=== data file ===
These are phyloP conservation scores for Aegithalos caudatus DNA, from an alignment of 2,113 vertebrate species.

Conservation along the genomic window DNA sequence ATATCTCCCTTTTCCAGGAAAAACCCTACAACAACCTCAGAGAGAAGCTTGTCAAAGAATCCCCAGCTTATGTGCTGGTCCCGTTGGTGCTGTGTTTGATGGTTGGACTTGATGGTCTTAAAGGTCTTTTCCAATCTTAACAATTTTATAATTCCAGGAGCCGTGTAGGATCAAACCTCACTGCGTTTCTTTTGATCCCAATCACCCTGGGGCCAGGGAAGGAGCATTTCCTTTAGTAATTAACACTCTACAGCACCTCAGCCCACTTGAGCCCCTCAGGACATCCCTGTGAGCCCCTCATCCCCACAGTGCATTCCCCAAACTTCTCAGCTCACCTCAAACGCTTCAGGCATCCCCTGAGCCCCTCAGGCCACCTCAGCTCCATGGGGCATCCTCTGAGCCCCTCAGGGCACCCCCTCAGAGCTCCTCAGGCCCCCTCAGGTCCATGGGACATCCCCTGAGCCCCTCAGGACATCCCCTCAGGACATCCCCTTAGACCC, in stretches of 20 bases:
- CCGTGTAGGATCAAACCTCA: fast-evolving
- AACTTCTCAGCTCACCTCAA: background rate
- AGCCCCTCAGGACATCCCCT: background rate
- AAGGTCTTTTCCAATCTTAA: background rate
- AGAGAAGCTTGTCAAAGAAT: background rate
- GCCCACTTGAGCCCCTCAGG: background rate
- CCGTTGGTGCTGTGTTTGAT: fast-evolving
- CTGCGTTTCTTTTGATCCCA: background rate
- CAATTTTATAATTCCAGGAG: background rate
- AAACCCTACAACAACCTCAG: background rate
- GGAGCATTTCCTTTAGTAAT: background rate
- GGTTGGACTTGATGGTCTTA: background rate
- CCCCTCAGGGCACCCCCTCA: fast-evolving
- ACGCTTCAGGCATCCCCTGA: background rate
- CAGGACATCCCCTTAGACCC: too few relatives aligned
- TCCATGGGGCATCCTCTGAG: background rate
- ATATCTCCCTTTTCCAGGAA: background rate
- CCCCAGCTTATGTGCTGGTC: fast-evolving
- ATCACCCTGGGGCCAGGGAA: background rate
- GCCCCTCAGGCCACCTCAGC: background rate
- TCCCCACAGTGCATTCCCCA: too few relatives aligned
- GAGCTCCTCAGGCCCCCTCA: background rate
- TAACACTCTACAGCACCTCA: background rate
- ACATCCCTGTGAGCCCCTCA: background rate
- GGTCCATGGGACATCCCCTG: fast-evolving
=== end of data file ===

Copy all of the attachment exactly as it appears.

These are phyloP conservation scores for Aegithalos caudatus DNA, from an alignment of 2,113 vertebrate species.

Conservation along the genomic window DNA sequence ATATCTCCCTTTTCCAGGAAAAACCCTACAACAACCTCAGAGAGAAGCTTGTCAAAGAATCCCCAGCTTATGTGCTGGTCCCGTTGGTGCTGTGTTTGATGGTTGGACTTGATGGTCTTAAAGGTCTTTTCCAATCTTAACAATTTTATAATTCCAGGAGCCGTGTAGGATCAAACCTCACTGCGTTTCTTTTGATCCCAATCACCCTGGGGCCAGGGAAGGAGCATTTCCTTTAGTAATTAACACTCTACAGCACCTCAGCCCACTTGAGCCCCTCAGGACATCCCTGTGAGCCCCTCATCCCCACAGTGCATTCCCCAAACTTCTCAGCTCACCTCAAACGCTTCAGGCATCCCCTGAGCCCCTCAGGCCACCTCAGCTCCATGGGGCATCCTCTGAGCCCCTCAGGGCACCCCCTCAGAGCTCCTCAGGCCCCCTCAGGTCCATGGGACATCCCCTGAGCCCCTCAGGACATCCCCTCAGGACATCCCCTTAGACCC, in stretches of 20 bases:
- CCGTGTAGGATCAAACCTCA: fast-evolving
- AACTTCTCAGCTCACCTCAA: background rate
- AGCCCCTCAGGACATCCCCT: background rate
- AAGGTCTTTTCCAATCTTAA: background rate
- AGAGAAGCTTGTCAAAGAAT: background rate
- GCCCACTTGAGCCCCTCAGG: background rate
- CCGTTGGTGCTGTGTTTGAT: fast-evolving
- CTGCGTTTCTTTTGATCCCA: background rate
- CAATTTTATAATTCCAGGAG: background rate
- AAACCCTACAACAACCTCAG: background rate
- GGAGCATTTCCTTTAGTAAT: background rate
- GGTTGGACTTGATGGTCTTA: background rate
- CCCCTCAGGGCACCCCCTCA: fast-evolving
- ACGCTTCAGGCATCCCCTGA: background rate
- CAGGACATCCCCTTAGACCC: too few relatives aligned
- TCCATGGGGCATCCTCTGAG: background rate
- ATATCTCCCTTTTCCAGGAA: background rate
- CCCCAGCTTATGTGCTGGTC: fast-evolving
- ATCACCCTGGGGCCAGGGAA: background rate
- GCCCCTCAGGCCACCTCAGC: background rate
- TCCCCACAGTGCATTCCCCA: too few relatives aligned
- GAGCTCCTCAGGCCCCCTCA: background rate
- TAACACTCTACAGCACCTCA: background rate
- ACATCCCTGTGAGCCCCTCA: background rate
- GGTCCATGGGACATCCCCTG: fast-evolving